Bridge By The Lake

By Ken Masson



juegos-de-cartasFishermen are noted for their tall tales about the enormous catch they didn’t quite land and which they blithely refer to as “The one that got away”. I had some sympathy for them when I almost, but not quite, landed the doubled contract in this month’s diagram.

In a game played at the Lake Chapala Duplicate Bridge Club in Riberas I opened the South hand one spade in third seat. West, holding a 20 high card point hand, might have bid 2 spades, Michaels Cue Bid, to show hearts and an unspecified minor, or even made a takeout double but instead chose to simply overcall 2 hearts.

Herself, sitting North, passed as a “free bid” of 2 spades would have overstated her holding. East similarly was happy to pass with his paltry collection and when the auction came back to me I felt my hand was strong enough to venture a 2 spade bid. West was not done as she showed her second suit at the three level.

Herself now judged, correctly, that her hand had improved to the point where she could show her spade support so she chimed in with 3 spades. In my usual over-optimistic fashion I saw this as a challenge to play in the major suit game and bid 4 spades. With her fine collection of high cards, West lowered the boom with a penalty double as I thought I detected a look of bewilderment from my long-suffering partner.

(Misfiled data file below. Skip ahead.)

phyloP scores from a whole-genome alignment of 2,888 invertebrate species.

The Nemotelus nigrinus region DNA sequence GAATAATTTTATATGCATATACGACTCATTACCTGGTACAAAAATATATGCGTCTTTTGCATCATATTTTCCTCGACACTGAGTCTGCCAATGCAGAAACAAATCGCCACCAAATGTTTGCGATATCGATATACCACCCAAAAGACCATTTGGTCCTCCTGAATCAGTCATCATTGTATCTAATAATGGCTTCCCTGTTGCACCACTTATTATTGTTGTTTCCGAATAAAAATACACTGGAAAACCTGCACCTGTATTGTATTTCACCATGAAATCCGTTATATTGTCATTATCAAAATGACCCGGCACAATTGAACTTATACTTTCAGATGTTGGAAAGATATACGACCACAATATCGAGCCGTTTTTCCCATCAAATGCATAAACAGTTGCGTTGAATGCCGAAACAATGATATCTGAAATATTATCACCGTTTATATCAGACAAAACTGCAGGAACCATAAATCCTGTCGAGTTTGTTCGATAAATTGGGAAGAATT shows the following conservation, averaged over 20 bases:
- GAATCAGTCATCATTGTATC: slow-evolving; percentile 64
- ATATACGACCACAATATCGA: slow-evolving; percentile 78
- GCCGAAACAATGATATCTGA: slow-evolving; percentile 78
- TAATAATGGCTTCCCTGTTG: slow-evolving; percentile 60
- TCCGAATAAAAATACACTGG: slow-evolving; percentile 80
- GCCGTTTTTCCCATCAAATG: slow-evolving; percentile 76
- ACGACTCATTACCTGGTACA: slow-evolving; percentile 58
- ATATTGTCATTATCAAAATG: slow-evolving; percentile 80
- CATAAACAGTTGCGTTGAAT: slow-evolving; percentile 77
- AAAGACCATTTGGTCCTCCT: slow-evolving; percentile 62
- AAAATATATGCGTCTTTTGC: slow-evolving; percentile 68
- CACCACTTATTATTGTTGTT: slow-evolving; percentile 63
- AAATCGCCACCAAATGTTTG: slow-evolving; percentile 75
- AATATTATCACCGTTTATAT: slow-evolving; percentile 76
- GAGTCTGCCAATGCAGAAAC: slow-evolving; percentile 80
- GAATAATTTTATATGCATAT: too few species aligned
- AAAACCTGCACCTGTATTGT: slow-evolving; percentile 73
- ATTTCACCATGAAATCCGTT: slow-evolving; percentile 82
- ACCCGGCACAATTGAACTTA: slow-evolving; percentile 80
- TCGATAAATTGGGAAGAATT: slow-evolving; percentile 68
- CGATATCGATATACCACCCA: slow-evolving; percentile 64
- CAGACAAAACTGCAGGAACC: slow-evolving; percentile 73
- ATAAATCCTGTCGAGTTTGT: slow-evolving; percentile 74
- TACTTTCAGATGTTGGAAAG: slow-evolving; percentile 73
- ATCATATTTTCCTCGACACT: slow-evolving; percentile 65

West led the diamond ace and when she saw a singleton in the dummy switched to the club ace and then king which I ruffed. I paused to consider my options and saw that there were some possibilities of making this contract. If the opponents’ spades were divided 2-2 or 3-1 with a singleton queen and I could somehow ruff 3 diamonds in dummy and score the heart Ace that would amount to 10 tricks.

I now played a low diamond towards the dummy and when West followed with the king I ruffed with a low spade. Back to my hand with the heart Ace to lead another low diamond. This time West ruffed with the spade 8 and I over-ruffed with the 9 to play another club towards my hand which I trumped to play yet another diamond. West discarded a heart and I won with dummy’s last trump. Next came a heart back ruffed by a low spade in my hand for my seventh trick.

My last four cards were the spade ace, king and jack and the diamond jack. I now exited with my last diamond and hoped that East would win and be forced into playing a card that would be useful to me. But when he played the spade 2 I rose with my ace as West showed out and I had to concede one more trick to East’s trump queen.

Where did I go wrong? The bidding and early play showed West with at least five hearts and at least four clubs plus exactly 2 diamonds leaving her with a maximum of 2 trumps. If one of her trumps was the queen, wouldn’t she have ruffed with it earlier to ensure it scored a trick?

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